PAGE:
Along with investment, there must be reforms. Now that the lower house of parliament has approved the 2021 budget on first reading, Spain faces the daunting task of implementing the necessary reforms to correct its structural weaknesses and make the most of the European funds, in order to become a more sustainable and competitive country.
It’s not just about identifying profitable, innovative projects in which to invest European money, but also about improving the country’s administrative and economic infrastructure. That is the great underlying pact in Europe’s joint borrowing deal: that the disbursement of aid will be matched with changes to strengthen member states (and therefore reduce the risk that they will need help again in future crises).
Brussels is watching, and it is urging Spain to seek improvement in three key areas: the labor market, the pension system and greater market unity to avoid the fragmentation of regional regulation. The European Commission is right to highlight these three areas, and unlike a decade ago, it is not imposing specific solutions or demanding cuts.
Unfortunately, there are few signs that this debate will be immune to the partisanship that is infecting Spanish politics
Spain must therefore fully embrace this task, and the government – which until now has shown little transparency in the details of the reform efforts it’s been working on for months – should open a public debate about its ideas. Debating is an advisable way to improve and to persuade. The deadline for sending the national plan to Brussels is April 2021. Although the generalized sense of urgency imposed by the pandemic has reduced the margin for political arm-wrestling, the Commission and other member states will watch the proposals carefully.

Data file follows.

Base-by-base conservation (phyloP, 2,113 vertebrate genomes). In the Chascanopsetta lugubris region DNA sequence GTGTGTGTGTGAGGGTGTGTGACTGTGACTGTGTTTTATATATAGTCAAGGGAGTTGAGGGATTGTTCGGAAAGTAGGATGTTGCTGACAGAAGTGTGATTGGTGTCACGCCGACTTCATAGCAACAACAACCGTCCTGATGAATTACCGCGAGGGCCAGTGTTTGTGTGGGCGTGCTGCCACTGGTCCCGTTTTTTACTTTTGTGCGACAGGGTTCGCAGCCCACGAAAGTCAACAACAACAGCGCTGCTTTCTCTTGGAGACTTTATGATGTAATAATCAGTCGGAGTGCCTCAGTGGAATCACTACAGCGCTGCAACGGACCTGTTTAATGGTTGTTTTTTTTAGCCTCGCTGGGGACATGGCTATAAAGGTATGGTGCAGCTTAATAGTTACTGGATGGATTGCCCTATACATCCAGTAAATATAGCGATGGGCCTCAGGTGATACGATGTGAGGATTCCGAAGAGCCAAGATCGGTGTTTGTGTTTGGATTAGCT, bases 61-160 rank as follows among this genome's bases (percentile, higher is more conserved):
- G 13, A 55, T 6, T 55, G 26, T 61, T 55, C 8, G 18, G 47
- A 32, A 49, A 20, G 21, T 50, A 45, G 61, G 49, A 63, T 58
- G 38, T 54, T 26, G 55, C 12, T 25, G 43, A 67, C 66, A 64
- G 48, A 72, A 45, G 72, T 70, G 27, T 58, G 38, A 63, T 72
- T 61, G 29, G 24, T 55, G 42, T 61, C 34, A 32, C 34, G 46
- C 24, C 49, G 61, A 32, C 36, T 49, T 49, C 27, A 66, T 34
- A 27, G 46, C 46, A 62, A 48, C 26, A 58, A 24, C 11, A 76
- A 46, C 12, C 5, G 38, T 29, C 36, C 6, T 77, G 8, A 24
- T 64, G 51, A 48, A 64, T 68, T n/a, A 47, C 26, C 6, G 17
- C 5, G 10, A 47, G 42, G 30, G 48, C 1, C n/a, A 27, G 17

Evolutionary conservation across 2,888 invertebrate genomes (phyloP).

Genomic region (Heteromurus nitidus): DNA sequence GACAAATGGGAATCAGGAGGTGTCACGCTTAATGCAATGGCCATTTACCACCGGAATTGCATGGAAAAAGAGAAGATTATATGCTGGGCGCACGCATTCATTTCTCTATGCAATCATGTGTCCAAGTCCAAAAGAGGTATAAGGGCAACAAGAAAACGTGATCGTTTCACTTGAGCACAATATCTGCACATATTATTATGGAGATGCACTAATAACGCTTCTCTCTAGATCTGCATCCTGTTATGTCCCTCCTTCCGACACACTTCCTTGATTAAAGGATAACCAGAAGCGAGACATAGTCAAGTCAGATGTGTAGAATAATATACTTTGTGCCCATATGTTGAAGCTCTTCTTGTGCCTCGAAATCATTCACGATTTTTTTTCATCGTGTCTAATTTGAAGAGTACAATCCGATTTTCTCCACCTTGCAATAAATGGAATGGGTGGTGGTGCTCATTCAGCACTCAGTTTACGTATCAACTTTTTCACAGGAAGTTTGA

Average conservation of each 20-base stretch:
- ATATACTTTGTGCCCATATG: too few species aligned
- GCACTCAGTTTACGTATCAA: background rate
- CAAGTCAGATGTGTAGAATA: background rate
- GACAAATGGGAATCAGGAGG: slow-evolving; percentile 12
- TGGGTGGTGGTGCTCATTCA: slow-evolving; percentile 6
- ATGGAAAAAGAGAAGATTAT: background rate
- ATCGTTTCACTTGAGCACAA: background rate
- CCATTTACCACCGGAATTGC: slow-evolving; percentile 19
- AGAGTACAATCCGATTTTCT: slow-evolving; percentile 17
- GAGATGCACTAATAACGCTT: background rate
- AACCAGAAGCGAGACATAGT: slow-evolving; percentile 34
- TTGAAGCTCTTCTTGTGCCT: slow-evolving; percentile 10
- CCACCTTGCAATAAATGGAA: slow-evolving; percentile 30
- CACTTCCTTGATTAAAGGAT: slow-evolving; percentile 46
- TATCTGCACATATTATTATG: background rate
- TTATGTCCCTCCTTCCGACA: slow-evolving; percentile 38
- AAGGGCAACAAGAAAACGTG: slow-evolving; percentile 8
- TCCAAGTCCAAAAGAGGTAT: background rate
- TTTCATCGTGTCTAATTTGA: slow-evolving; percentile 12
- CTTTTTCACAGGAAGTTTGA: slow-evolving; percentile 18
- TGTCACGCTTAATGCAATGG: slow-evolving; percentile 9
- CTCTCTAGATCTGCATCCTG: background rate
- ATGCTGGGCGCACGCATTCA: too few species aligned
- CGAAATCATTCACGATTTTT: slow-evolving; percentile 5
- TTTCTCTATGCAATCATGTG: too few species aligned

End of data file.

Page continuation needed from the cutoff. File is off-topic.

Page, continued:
The priorities that have been set out for Spain are logical. One is “to preserve the sustainability of the pensions system.” On this matter, it is essential to make progress on the effective age of retirement in a system with very unfavorable demographics and a penchant for early retirement, particularly in the financial sector. Care will have to be taken with the habit of indiscriminately pegging all pensions to inflation.
Spain is also advised to reform the labor market to favor a transition towards indefinite duration contracts and improve unemployment benefits: the progress made so far against an abusive use of temporary hirings has been useful, but it is not enough. The duality of the Spanish labor market is extreme and unacceptable. It traps many workers in precarious living conditions, and makes it hard to create added value. This is something that will require radical improvement, and serious thought must be given to the option of the so-called “Austrian backpack,” a system in which employers contribute funds throughout the working life of an employee.
And lastly, it is necessary to take steps towards “the implementation of the law to guarantee the unity of the market,” which involves eliminating hurdles distorting the Spanish market as a result of various regional regulations.
These are all enormously complex tasks, and discrepancies can be felt within the executive itself, particularly evident on labor issues. It will be necessary to overcome these differences, and it would be a mistake to keep the negotiations within the inner circle of the parties that backed the budget plan. With these kinds of reforms, a broad consensus is even more necessary than to secure approval for the 2021 spending plan, due to their transcendent significance.
Unfortunately, there are few signs that this debate will be immune to the partisanship that is infecting Spanish politics. By contrast, unions and employer groups have demonstrated a great ability for dialogue. Let us hope that this spirit will prevail in the search for a grand modernization of the Spanish economy, more efficient social protection and greater inter-generational justice.
English version by Susana Urra.